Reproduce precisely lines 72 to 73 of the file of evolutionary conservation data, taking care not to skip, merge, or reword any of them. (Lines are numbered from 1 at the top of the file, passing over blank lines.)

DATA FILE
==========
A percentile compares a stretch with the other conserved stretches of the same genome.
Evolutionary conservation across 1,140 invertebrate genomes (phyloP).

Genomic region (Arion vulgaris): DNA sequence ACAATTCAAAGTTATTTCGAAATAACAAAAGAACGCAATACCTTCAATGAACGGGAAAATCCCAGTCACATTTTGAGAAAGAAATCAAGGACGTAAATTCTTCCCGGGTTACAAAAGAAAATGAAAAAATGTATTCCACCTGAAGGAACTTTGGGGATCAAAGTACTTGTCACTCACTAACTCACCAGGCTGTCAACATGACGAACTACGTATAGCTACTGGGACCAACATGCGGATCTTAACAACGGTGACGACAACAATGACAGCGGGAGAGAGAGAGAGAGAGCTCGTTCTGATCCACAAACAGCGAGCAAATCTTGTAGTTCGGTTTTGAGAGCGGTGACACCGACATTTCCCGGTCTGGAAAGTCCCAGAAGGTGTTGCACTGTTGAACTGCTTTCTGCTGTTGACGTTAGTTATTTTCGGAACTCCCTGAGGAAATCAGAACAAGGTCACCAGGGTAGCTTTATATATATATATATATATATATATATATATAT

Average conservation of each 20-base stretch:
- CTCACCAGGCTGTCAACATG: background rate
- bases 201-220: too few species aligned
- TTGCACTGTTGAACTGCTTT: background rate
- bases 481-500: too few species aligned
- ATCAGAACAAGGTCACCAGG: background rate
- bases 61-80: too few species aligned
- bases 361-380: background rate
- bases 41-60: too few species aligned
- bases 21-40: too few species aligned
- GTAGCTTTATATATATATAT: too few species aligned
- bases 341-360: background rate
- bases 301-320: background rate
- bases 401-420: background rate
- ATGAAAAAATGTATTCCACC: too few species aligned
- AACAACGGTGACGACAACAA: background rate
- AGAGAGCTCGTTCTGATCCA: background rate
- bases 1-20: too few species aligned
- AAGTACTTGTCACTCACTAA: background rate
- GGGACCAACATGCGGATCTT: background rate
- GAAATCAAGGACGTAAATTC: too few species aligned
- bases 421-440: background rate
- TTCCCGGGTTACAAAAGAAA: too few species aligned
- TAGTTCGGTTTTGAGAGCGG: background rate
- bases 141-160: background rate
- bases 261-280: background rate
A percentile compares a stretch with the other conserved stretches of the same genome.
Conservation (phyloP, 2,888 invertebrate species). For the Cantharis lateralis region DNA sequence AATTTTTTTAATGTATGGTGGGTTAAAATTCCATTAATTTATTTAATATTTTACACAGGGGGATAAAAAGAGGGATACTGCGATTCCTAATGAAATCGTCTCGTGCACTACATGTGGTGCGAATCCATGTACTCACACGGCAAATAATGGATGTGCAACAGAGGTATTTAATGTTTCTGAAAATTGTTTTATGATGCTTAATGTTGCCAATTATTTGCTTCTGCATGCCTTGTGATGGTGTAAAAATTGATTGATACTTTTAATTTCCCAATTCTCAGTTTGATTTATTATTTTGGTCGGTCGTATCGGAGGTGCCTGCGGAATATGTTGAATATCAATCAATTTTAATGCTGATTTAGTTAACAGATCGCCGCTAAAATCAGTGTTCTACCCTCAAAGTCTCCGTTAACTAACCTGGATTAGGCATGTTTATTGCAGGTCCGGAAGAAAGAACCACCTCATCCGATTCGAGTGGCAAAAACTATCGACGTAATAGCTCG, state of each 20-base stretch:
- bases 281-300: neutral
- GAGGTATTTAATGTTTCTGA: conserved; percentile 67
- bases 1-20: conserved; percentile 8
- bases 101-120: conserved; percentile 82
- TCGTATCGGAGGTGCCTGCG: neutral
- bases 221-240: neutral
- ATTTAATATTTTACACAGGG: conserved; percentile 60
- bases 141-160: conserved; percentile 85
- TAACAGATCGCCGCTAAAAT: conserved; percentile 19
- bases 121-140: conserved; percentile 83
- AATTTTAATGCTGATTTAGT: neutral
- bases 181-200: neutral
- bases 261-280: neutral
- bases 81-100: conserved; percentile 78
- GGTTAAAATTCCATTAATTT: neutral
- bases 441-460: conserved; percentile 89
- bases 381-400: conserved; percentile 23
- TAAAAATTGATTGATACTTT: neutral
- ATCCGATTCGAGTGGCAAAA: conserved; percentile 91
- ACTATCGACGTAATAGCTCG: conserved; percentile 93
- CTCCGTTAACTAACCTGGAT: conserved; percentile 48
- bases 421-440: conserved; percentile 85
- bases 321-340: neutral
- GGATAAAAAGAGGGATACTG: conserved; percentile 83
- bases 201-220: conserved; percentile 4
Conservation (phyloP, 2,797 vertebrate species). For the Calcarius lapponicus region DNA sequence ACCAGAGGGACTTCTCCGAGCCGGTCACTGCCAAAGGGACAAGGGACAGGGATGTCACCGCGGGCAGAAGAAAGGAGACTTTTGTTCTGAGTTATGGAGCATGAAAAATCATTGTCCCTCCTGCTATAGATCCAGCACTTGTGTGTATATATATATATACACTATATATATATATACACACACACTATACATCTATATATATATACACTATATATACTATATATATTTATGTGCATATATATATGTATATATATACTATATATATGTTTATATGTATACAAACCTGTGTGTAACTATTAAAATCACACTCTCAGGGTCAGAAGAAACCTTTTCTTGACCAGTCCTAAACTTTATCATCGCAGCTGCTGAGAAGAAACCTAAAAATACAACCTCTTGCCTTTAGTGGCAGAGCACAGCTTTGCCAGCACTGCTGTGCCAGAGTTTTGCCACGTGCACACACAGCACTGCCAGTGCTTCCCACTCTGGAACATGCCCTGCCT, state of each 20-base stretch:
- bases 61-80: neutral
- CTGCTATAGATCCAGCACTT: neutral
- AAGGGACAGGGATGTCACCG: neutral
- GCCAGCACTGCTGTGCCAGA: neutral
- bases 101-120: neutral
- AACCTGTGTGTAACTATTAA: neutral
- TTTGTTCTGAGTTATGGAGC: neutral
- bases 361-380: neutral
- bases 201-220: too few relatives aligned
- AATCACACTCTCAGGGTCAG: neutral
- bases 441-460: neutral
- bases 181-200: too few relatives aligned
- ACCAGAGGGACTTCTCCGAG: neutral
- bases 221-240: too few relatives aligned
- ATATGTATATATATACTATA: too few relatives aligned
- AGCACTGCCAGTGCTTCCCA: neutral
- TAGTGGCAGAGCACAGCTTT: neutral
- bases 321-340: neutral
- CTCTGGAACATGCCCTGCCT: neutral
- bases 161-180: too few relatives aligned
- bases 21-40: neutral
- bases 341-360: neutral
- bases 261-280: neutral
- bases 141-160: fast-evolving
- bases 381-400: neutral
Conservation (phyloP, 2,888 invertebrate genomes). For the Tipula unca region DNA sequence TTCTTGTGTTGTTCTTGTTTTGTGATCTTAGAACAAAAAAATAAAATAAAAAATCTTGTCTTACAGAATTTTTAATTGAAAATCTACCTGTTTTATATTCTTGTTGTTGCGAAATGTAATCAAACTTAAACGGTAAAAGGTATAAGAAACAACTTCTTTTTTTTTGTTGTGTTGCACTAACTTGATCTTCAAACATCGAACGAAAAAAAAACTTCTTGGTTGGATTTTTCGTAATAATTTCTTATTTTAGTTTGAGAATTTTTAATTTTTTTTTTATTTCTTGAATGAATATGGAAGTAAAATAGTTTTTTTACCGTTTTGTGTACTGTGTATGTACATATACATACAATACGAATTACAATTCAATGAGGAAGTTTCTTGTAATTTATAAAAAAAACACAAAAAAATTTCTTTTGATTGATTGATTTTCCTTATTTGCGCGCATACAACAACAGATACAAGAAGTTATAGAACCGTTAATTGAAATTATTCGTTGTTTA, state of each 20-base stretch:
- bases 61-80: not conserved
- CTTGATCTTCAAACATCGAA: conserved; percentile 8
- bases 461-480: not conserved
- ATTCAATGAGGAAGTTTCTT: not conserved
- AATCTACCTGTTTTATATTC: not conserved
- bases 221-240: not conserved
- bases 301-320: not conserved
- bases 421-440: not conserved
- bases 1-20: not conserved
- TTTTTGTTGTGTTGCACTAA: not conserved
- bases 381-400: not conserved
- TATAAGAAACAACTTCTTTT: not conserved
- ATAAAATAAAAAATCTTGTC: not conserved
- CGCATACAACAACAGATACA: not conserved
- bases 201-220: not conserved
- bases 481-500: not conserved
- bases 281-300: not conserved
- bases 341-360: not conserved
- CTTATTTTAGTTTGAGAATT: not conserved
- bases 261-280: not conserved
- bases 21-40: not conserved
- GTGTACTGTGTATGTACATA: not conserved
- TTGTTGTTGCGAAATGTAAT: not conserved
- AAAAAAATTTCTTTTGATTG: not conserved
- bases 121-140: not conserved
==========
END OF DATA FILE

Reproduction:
- ATATGTATATATATACTATA: too few relatives aligned
- AGCACTGCCAGTGCTTCCCA: neutral